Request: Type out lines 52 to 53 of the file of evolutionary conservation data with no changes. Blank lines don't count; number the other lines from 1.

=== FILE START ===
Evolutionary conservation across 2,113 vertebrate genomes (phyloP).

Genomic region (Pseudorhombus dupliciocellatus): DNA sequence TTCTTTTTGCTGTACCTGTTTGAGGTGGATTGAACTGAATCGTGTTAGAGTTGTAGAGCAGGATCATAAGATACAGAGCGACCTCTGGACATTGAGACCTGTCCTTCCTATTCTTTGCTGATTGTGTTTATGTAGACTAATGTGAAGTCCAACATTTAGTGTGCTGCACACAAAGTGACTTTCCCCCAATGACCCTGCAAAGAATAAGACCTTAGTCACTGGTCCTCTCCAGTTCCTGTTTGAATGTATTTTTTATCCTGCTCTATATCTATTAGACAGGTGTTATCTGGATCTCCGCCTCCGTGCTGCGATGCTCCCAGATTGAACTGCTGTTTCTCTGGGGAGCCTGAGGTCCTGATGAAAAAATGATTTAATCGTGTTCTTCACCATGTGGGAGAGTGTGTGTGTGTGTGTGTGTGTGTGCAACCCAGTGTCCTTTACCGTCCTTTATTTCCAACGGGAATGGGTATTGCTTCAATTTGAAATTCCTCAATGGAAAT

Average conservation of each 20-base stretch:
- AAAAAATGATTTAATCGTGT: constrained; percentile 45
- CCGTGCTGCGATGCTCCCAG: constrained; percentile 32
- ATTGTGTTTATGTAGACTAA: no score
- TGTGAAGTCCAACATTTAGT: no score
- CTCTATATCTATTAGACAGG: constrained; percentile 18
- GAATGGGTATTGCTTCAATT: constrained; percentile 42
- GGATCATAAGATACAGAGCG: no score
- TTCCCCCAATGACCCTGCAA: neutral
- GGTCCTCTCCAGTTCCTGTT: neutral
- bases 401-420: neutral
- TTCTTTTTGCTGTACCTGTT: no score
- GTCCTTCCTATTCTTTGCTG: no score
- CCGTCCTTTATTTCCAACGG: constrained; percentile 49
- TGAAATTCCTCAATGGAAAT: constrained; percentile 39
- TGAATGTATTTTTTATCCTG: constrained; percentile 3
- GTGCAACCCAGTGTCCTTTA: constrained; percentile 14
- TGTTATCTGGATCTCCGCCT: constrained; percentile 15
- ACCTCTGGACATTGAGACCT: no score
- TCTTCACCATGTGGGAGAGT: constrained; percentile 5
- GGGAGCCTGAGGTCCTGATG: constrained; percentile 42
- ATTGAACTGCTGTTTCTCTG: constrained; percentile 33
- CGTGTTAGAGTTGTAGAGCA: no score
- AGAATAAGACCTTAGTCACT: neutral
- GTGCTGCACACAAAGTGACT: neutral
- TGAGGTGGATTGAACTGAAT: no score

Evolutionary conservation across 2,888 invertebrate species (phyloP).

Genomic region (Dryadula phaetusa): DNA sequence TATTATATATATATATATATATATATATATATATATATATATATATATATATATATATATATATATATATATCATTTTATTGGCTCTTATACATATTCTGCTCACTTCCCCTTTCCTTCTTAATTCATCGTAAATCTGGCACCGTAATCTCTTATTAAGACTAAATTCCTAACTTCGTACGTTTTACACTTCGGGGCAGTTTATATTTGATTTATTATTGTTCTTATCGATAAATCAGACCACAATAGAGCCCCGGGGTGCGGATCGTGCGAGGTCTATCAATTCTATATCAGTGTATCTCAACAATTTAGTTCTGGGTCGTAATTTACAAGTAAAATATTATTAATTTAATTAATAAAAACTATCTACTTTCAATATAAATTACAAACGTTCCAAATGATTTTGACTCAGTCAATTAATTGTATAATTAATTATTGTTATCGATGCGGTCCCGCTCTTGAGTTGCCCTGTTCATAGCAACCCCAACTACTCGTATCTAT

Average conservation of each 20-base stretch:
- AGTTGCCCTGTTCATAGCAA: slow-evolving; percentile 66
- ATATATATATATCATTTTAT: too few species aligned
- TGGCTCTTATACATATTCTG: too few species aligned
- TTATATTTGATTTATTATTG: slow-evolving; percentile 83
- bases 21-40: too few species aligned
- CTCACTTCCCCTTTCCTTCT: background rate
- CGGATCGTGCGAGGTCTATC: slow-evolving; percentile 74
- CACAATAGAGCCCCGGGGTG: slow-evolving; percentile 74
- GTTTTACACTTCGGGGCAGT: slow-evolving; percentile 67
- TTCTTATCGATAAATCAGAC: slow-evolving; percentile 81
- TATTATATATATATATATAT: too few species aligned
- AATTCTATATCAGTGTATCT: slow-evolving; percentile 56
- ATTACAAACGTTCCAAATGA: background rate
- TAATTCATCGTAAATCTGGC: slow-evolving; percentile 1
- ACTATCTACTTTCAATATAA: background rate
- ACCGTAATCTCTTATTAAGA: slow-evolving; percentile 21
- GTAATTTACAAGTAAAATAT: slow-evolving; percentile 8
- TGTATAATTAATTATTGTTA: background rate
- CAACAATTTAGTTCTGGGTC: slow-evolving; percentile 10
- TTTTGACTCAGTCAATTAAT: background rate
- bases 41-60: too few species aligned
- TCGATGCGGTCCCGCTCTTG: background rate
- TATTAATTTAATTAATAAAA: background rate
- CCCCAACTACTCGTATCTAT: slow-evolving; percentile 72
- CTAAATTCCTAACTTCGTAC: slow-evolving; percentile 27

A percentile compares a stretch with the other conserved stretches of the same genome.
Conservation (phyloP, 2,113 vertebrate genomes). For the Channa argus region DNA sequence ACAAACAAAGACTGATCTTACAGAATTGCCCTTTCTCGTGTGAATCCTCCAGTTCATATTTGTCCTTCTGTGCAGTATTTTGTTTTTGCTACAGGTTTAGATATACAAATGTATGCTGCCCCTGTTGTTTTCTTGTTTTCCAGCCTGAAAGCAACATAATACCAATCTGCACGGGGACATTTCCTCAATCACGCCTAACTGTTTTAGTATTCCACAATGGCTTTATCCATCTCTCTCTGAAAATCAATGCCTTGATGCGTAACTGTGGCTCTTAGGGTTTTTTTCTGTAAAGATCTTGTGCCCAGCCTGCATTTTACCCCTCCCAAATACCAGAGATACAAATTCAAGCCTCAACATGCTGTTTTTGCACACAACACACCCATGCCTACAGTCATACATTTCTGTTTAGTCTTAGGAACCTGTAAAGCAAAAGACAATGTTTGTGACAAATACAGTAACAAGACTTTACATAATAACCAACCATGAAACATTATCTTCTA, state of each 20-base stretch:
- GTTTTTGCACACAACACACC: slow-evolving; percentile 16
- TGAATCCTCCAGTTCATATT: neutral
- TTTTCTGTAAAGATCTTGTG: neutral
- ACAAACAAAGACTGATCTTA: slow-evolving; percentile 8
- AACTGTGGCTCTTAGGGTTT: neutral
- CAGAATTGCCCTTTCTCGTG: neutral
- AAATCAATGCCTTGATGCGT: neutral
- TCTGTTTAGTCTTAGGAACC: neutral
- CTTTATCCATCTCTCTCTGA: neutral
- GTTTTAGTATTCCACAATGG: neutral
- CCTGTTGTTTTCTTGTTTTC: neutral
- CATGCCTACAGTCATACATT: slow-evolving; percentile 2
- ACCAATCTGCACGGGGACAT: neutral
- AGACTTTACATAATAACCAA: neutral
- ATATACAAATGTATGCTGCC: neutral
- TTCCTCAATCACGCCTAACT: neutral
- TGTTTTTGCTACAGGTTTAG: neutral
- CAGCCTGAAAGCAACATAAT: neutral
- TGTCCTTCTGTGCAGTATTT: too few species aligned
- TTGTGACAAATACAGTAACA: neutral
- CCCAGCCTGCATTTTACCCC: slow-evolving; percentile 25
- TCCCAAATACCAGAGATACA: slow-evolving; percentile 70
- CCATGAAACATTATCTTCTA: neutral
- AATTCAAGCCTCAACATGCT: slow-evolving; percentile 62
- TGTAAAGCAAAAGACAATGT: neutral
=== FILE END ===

- bases 41-60: too few species aligned
- TCGATGCGGTCCCGCTCTTG: background rate